|Height||5 ft 10 in (1.78 m)|
|Weight||185 lb (84 kg)|
|Residence|| Latrobe, Pennsylvania |
|College||Wake Forest University|
|Tours|| PGA Tour (joined 1955) |
Champions Tour (joined 1980)
|Professional wins (94)|
|PGA Tour||62 (5th all time)|
|Other|| 17 (Regular) |
| Best Results in Major Championships|
|Masters||Won 1958, 1960, 1962, 1964|
|U.S. Open||Won 1960|
|British Open||Won 1961, 1962|
|PGA Championship||T2: 1964, 1968, 1970|
| PGA Tour |
|1958, 1960, 1962, 1963|
| PGA |
Player of the Year
|Vardon Trophy||1961, 1962, 1964, 1967|
|Old Tom Morris Award||1983|
Arnold Daniel Palmer (born September 10, 1929) is an American golfer who is generally regarded as one of the greatest players in the history of men's professional golf. He has won numerous events on both the PGA Tour and Champions Tour, dating back to 1955. Nicknamed "The King," he is one of golf's most popular stars and its most important trailblazer because he was the first star of the sport's television age, which began in the 1950s.
Palmer's charisma was a major factor in establishing golf as a compelling television event in the 1950s and 1960s, setting the stage for the popularity it enjoys today. His first major championship win at the 1958 Masters cemented his position as one of the leading stars in golf, and by 1960 he had signed up as pioneering sports agent Mark McCormack's first client. In later interviews, McCormack listed five attributes that made Palmer especially marketable: his good looks; his relatively modest background (his father was a greenkeeper before rising to be club professional and Latrobe was a humble club); the way he played golf, taking risks and wearing his emotions on his sleeve; his involvement in a string of exciting finishes in early televised tournaments; and his affability.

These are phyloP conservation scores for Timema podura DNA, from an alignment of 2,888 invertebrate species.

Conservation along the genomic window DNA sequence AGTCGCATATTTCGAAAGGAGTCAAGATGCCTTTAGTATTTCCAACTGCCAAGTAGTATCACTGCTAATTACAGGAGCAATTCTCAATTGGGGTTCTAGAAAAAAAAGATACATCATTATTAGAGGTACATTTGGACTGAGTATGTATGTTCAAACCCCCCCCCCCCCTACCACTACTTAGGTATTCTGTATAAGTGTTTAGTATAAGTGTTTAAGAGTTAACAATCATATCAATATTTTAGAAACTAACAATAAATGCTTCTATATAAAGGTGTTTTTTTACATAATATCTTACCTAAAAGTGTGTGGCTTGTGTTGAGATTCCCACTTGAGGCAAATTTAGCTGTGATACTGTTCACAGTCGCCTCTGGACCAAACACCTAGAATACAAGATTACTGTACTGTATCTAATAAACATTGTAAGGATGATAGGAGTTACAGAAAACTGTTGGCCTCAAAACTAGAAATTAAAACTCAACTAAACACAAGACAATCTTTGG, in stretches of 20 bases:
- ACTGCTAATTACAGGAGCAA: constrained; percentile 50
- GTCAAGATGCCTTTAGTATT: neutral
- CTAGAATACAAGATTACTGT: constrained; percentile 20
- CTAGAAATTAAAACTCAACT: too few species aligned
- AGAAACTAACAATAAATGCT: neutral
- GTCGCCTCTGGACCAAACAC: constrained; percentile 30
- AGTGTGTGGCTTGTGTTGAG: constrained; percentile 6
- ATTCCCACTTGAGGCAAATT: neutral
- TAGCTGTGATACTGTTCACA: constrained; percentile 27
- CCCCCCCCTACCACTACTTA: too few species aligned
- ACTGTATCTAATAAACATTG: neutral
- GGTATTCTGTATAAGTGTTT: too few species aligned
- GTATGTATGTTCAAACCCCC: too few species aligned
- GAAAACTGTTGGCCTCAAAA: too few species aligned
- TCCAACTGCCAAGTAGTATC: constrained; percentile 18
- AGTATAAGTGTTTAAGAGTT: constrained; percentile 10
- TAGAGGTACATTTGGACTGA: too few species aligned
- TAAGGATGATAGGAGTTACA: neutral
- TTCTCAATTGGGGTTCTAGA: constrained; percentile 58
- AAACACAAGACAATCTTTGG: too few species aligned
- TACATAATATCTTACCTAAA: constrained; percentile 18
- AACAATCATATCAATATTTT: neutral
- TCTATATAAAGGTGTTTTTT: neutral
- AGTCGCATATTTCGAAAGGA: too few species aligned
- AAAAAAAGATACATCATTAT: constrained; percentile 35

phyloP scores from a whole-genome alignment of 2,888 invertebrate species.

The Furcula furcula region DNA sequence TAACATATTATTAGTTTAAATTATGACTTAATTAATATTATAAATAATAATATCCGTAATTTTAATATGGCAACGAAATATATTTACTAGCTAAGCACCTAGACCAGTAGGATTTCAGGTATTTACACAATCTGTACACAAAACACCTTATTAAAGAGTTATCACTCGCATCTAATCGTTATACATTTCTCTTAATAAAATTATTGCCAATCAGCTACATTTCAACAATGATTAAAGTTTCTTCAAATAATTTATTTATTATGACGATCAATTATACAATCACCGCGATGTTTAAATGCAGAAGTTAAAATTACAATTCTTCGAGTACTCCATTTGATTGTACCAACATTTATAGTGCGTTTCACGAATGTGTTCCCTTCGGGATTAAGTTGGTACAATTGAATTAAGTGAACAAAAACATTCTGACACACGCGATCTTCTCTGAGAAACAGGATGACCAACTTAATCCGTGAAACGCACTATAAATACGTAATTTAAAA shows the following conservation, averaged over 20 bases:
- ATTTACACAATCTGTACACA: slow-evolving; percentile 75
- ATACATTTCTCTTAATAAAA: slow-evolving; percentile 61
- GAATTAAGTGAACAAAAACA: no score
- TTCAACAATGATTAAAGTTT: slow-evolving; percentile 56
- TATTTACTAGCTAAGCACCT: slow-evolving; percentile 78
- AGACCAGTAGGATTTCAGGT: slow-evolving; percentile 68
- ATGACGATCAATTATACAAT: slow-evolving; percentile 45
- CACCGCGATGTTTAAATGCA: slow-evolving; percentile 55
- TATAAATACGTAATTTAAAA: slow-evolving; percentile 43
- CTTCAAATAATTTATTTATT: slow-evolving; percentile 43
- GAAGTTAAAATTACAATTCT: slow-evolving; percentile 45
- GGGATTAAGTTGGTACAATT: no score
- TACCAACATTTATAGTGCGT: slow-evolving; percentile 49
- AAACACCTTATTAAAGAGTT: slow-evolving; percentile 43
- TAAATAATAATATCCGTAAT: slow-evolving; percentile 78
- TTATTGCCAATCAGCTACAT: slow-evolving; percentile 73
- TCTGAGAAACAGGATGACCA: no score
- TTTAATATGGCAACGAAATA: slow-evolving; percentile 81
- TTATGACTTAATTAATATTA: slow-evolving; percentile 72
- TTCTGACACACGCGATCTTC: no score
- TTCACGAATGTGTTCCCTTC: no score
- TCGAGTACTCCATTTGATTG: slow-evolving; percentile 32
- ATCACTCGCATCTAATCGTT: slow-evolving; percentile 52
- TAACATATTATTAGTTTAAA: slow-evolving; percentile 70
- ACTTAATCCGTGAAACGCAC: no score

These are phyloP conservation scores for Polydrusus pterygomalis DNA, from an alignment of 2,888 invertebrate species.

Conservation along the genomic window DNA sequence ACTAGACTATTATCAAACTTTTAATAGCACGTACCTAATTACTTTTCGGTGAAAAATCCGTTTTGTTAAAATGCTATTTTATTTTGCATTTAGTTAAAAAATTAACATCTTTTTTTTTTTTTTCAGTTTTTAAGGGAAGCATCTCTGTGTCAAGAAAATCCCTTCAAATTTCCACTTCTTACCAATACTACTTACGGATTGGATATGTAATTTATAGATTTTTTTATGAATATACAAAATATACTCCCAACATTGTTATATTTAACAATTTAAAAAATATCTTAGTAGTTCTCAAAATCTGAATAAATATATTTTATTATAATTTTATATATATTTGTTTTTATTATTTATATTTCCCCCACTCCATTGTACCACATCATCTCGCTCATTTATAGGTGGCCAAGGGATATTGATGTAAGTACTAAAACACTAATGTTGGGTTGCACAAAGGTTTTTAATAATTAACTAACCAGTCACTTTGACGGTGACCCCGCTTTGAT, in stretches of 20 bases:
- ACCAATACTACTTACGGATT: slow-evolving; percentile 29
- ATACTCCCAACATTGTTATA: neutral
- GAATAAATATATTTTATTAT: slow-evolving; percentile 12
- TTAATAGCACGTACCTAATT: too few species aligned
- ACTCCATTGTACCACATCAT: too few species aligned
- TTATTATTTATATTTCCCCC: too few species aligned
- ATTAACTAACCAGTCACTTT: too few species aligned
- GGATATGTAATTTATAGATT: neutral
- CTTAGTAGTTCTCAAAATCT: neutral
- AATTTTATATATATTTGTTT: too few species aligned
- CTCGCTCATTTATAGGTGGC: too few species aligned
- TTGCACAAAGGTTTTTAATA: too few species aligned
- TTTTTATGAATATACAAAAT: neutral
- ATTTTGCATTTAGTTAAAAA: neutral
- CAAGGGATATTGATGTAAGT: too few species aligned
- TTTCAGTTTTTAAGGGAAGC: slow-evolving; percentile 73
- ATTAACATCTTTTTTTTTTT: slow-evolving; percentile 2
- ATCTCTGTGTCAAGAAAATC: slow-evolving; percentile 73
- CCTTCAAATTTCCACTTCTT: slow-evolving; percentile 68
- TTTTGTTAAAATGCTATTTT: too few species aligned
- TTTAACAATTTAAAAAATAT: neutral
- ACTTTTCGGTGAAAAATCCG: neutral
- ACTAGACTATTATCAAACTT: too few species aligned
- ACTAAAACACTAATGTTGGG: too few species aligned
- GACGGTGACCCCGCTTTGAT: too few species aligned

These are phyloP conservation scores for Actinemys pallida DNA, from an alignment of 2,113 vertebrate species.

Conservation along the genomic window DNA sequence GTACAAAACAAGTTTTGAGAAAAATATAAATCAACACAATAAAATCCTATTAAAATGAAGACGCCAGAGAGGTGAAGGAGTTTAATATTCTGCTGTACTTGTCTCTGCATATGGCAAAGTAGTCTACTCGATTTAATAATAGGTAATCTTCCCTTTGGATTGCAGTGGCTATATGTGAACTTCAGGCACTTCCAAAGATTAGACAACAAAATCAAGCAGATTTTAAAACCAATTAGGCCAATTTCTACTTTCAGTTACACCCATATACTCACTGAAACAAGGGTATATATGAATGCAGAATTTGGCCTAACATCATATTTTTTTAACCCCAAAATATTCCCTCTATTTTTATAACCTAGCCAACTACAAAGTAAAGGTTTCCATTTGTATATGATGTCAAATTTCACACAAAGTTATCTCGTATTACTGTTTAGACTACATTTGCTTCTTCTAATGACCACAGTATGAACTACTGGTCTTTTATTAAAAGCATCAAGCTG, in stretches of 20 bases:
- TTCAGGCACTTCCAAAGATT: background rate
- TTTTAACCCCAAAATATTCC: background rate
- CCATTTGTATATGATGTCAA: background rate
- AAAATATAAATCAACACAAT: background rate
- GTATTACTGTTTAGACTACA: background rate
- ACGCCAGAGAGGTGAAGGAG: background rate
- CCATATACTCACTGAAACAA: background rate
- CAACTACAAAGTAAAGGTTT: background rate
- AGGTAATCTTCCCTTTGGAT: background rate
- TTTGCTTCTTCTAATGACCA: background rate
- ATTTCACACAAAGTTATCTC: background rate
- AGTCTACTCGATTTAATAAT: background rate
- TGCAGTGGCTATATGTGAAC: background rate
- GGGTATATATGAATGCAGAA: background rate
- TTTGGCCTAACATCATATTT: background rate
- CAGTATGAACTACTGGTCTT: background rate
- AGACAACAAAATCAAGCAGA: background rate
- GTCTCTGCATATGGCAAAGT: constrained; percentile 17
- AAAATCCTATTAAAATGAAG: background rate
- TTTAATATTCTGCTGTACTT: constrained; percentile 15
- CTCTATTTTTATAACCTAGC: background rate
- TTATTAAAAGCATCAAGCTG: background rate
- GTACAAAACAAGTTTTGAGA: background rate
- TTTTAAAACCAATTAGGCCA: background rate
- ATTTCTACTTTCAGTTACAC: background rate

Palmer is also credited by many for securing the status of The Open Championship (British Open) among US players. Before Palmer, relatively few American professionals attempted to play The Open due to its travel requirements, small prize purses, foreign environment, and the style of its links courses (radically different from most American courses). Palmer's successive Open wins in the early 1960s convinced many American pros that a trip to Britain would be worth the effort. Of course, the advent of transatlantic air travel by jet at about that time also contributed greatly to making The Open a more attractive tournament for American pros.
He has won seven major championships:
Palmer's most prolific years were 1960-1963, when he won 29 PGA Tour events in four seasons. In 1960, he won the Hickok Belt as the top professional athlete of the year and Sports Illustrated magazine's "Sportsman of the Year" award. He built up a wide fan base, often referred to as "Arnie's Army", and in 1967 he became the first man to reach one million dollars in career earnings on the PGA Tour. By the late 1960s Jack Nicklaus had acquired clear ascendancy in their rivalry, but Palmer won a PGA Tour event every year up to 1970, and in 1971 he enjoyed a revival, winning four events.
Palmer won the Vardon Trophy for lowest scoring average four times: 1961, 1962, 1964, and 1967. He played on six Ryder Cup teams: 1961, 1963, 1965, 1967, 1971, and 1973. He was the last playing-captain in 1963 and captained the team again in 1975.
Palmer was eligible for the Senior PGA Tour (now the Champions Tour) from its first season in 1980, and he was one of the marquee names who helped it to become successful. He won ten events on the tour, including five senior majors.